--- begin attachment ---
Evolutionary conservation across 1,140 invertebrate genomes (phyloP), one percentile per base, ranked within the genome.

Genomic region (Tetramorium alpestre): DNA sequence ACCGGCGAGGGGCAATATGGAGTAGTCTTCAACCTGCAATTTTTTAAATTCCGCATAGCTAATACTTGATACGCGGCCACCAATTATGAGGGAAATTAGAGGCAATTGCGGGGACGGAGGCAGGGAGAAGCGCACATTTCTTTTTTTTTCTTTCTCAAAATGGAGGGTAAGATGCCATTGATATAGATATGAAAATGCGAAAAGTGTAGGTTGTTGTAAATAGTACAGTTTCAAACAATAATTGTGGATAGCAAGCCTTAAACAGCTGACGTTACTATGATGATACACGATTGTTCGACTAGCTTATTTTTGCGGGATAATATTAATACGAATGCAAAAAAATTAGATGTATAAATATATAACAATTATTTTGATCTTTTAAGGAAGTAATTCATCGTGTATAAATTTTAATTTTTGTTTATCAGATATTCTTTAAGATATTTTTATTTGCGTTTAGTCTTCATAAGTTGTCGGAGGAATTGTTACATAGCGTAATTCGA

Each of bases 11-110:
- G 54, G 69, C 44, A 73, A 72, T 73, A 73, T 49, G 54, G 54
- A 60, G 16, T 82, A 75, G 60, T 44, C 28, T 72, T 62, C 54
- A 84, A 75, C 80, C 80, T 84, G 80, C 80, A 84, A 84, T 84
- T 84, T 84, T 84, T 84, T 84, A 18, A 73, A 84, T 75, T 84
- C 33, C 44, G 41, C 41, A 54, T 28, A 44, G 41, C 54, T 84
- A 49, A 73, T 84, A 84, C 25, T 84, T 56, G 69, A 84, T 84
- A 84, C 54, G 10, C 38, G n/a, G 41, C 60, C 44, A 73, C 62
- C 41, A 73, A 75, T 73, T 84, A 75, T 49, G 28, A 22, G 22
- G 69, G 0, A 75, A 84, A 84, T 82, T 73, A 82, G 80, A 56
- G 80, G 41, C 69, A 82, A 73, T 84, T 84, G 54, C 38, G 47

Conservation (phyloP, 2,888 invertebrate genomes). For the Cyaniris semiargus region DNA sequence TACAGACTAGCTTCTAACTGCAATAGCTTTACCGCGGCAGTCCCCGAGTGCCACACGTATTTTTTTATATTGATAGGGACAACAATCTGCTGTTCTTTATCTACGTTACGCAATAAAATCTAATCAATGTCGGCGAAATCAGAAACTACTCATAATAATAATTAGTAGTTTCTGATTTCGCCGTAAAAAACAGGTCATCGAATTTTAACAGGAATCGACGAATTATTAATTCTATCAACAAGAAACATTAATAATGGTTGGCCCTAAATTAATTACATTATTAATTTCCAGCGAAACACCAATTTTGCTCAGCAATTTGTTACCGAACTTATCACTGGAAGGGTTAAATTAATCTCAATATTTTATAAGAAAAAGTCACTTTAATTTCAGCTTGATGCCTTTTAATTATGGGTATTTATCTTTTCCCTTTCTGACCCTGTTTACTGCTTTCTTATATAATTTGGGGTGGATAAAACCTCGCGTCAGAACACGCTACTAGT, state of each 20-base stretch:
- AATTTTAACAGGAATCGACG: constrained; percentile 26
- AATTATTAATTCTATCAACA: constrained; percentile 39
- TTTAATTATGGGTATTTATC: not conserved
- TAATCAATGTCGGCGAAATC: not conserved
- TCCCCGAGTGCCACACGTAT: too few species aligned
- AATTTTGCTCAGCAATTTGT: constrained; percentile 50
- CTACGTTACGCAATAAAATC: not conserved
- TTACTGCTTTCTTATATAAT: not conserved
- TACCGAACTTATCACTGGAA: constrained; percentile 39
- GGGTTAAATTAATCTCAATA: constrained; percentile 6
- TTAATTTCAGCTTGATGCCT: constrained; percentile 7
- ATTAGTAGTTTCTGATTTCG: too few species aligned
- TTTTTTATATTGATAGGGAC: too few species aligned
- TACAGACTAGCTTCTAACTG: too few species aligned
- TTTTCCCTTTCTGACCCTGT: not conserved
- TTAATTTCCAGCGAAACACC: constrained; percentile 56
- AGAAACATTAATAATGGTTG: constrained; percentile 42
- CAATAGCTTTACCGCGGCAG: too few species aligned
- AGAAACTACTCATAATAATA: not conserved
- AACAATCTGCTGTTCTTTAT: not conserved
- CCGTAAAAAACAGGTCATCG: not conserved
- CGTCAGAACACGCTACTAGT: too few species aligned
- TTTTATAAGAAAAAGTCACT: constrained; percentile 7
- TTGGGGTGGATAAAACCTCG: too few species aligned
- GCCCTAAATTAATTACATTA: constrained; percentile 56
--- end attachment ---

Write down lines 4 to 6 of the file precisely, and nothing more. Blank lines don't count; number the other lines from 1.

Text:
- G 54, G 69, C 44, A 73, A 72, T 73, A 73, T 49, G 54, G 54
- A 60, G 16, T 82, A 75, G 60, T 44, C 28, T 72, T 62, C 54
- A 84, A 75, C 80, C 80, T 84, G 80, C 80, A 84, A 84, T 84